Primary Keys and the Default Clustered Index


When it comes to determining what your clustered index should be for a given table, you often think of the primary key.  Often times that is a good choice.  In fact, that is the default is to do that.  That is not always your best choice, though, depending on how your data is being accessed.  Here I am going to show some different ways in which you can create your PK and your clustered index as well as some default behavior that you may not be aware of.

When you create a table via the GUI  (SQL Server Management Studio) and select a column to be the primary key, like this…

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It generates a create and an alter table statement as shown below.  Note the key work CLUSTERED.  This is because there is no clustered index yet on the table

CREATE TABLE dbo.Table_1

                (

                pk int NOT NULL,

                notpk int NULL

                )  ON [PRIMARY]

GO

ALTER TABLE dbo.Table_1 ADD CONSTRAINT

                PK_Table_1 PRIMARY KEY CLUSTERED

                (

                pk

                ) WITH( STATISTICS_NORECOMPUTE = OFF, IGNORE_DUP_KEY = OFF, ALLOW_ROW_LOCKS = ON, ALLOW_PAGE_LOCKS = ON) ON [PRIMARY]

GO

You can also simply create the table and specify PRIMARY KEY CLUSTERED with the CREATE TABLE itself, but the constraint and clustered index created by default will have a generated name that may not match naming conventions.  You can also leave out the word CLUSTERED altogether and it will create a clustered index on the primary key column by default.

CREATE TABLE dbo.Table_1

                (

                pk int NOT NULL PRIMARY KEY CLUSTERED,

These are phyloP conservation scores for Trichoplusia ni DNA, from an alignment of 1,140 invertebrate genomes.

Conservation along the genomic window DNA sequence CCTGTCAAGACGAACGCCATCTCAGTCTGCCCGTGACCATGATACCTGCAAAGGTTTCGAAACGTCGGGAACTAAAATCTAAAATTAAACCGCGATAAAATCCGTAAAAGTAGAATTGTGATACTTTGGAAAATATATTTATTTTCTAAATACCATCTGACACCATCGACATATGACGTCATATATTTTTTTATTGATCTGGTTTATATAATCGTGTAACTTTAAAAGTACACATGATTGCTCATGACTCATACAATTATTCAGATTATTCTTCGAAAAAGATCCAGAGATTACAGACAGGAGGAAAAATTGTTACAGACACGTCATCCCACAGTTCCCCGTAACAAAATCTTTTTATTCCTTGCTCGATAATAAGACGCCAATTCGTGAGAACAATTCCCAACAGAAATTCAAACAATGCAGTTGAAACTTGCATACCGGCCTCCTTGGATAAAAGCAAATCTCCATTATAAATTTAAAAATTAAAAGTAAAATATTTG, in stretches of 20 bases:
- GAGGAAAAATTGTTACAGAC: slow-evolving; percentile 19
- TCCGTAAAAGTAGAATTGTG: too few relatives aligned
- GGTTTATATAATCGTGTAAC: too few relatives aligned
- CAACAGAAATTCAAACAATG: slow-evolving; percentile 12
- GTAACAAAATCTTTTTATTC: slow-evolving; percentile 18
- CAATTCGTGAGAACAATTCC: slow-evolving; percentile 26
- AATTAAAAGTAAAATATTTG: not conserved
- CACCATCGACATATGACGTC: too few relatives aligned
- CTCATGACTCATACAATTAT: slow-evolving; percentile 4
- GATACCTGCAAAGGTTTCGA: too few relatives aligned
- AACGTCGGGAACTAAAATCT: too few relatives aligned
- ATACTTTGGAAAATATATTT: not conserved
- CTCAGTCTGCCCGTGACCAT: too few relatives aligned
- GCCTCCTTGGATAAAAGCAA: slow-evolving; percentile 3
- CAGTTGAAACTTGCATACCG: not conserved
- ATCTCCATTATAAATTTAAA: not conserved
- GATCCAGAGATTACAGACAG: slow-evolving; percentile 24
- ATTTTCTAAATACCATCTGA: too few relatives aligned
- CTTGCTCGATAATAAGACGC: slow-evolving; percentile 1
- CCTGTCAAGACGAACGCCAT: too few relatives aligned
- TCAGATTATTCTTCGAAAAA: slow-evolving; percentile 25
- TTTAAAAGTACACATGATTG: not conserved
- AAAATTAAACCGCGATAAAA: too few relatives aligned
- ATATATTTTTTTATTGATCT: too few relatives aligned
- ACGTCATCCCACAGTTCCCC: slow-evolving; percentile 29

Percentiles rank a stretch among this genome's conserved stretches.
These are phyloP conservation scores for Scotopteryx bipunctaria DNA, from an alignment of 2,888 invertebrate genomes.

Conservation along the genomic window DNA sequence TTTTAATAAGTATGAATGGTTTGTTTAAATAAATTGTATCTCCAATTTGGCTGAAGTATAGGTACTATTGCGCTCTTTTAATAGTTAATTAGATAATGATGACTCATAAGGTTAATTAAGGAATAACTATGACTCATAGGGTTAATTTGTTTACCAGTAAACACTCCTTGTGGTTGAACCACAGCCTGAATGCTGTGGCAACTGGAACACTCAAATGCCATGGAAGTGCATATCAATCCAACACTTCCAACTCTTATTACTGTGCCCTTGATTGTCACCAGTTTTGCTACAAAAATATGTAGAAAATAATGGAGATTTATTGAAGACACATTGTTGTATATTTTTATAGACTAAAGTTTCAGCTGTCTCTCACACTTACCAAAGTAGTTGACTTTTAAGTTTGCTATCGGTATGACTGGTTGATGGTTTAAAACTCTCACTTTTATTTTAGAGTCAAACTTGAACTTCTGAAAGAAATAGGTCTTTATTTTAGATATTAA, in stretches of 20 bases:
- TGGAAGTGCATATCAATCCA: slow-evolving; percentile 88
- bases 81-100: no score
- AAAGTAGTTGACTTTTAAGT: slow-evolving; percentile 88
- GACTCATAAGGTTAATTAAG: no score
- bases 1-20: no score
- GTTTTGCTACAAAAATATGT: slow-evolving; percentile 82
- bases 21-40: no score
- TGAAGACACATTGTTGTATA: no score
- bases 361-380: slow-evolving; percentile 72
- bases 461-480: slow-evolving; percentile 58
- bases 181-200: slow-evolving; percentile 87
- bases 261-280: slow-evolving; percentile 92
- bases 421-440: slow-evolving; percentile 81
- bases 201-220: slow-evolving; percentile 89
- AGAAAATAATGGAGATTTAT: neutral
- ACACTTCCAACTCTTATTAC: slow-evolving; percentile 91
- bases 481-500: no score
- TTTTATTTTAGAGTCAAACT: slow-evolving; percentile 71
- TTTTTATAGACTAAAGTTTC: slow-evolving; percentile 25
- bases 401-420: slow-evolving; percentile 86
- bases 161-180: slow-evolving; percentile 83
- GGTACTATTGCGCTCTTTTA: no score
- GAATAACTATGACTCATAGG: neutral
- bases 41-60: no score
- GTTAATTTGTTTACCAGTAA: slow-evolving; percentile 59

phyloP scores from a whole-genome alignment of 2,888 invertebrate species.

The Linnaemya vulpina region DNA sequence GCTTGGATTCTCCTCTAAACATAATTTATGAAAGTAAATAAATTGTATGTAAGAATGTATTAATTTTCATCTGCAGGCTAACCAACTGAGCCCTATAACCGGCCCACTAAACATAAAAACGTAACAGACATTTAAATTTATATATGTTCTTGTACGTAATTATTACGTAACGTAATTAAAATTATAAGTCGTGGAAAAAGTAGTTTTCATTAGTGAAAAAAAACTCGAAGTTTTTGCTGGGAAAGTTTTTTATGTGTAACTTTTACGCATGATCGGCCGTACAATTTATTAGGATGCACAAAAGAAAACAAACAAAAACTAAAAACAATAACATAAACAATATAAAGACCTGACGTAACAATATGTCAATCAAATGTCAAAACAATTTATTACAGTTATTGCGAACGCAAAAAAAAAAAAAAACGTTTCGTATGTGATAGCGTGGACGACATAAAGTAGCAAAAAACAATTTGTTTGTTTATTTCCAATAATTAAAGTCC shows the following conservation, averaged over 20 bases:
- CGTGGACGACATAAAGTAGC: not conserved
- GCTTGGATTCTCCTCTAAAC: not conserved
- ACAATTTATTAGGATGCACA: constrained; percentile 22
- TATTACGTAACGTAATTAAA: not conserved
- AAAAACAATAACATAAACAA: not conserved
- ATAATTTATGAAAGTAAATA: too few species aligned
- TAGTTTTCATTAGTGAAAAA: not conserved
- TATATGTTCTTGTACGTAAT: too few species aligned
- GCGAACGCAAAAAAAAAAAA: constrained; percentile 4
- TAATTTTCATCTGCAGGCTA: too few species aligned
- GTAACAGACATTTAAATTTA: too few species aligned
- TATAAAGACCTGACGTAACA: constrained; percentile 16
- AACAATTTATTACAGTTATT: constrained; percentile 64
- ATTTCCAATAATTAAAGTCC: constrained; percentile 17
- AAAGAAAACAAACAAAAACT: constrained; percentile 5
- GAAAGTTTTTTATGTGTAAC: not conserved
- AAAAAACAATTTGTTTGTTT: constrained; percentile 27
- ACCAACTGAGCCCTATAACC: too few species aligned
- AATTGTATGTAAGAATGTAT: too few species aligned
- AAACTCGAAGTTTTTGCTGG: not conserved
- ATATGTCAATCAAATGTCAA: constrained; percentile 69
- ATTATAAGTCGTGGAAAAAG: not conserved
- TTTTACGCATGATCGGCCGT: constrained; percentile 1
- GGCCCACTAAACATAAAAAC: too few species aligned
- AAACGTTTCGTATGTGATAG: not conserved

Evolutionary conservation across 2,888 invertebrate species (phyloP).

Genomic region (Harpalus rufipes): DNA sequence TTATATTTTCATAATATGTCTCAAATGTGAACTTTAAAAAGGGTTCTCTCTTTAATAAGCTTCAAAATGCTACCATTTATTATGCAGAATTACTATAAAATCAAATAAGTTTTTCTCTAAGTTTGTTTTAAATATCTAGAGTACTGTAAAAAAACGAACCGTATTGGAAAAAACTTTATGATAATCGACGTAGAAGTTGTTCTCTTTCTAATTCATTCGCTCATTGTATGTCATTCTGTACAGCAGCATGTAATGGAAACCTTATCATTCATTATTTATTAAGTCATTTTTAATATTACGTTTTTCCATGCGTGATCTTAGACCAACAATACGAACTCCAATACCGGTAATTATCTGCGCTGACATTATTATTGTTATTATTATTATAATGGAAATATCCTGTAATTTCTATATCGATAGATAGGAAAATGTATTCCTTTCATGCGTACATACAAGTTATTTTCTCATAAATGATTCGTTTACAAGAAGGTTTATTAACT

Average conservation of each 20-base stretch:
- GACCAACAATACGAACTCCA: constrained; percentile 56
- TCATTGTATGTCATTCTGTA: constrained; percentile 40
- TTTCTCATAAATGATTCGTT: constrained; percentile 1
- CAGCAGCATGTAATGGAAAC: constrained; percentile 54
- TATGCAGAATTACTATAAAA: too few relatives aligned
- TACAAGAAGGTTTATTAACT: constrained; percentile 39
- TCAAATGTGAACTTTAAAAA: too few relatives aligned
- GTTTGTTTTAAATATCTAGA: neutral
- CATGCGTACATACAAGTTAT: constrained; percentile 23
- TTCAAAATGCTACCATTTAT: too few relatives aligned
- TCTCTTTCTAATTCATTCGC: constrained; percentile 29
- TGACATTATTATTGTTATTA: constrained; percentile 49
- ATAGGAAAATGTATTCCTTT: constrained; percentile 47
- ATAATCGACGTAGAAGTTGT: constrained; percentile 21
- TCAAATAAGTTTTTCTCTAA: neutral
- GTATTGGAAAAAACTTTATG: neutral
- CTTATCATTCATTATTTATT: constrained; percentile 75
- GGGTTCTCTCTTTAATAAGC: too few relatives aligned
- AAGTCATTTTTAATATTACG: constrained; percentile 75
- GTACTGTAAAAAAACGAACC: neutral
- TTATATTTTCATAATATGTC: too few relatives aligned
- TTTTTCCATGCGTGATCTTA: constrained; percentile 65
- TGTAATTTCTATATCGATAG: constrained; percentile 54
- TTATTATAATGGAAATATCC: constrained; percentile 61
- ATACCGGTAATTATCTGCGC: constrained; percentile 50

notpk int NULL

                )  ON [PRIMARY]

GO

You can specify NONCLUSTERED instead of clustered, and then a nonclustered index will be created instead

CREATE TABLE dbo.Table_1

                (

                pk int NOT NULL PRIMARY KEY NONCLUSTERED,

                notpk int NULL

                )  ON [PRIMARY]

GO

If you also create a table without a primary key and specify a clustered index.  You can later alter the table and add the PRIMARY KEY constraint.  This will also create a nonclustered index by default.  In this case, if you tried to specify the CLUSTERED keyword after PRIMARY KEY, you would get an error as a clustered index already exists.

CREATE TABLE dbo.Table_1

       (

       pk int NOT NULL,

       notpk int NULL

       )  ON [PRIMARY]

GO

CREATE CLUSTERED INDEX IX_Table_1 ON dbo.Table_1

       (

       notpk

       ) WITH( STATISTICS_NORECOMPUTE = OFF, IGNORE_DUP_KEY = OFF, ALLOW_ROW_LOCKS = ON, ALLOW_PAGE_LOCKS = ON) ON [PRIMARY]

GO

ALTER TABLE dbo.Table_1

ADD CONSTRAINT PK_Table_1 PRIMARY KEY (pk)

You can then drop the nonclustered index and then have a heap table with a primary key (that has a nonclustered index on the primary key column).

I ALWAYS recommend having a clustered index on every table, but it is not always best to have it clustered on the primary key field. Hopefully this will show you some of the default behavior that SQL has in terms of PKs and the clustered index.


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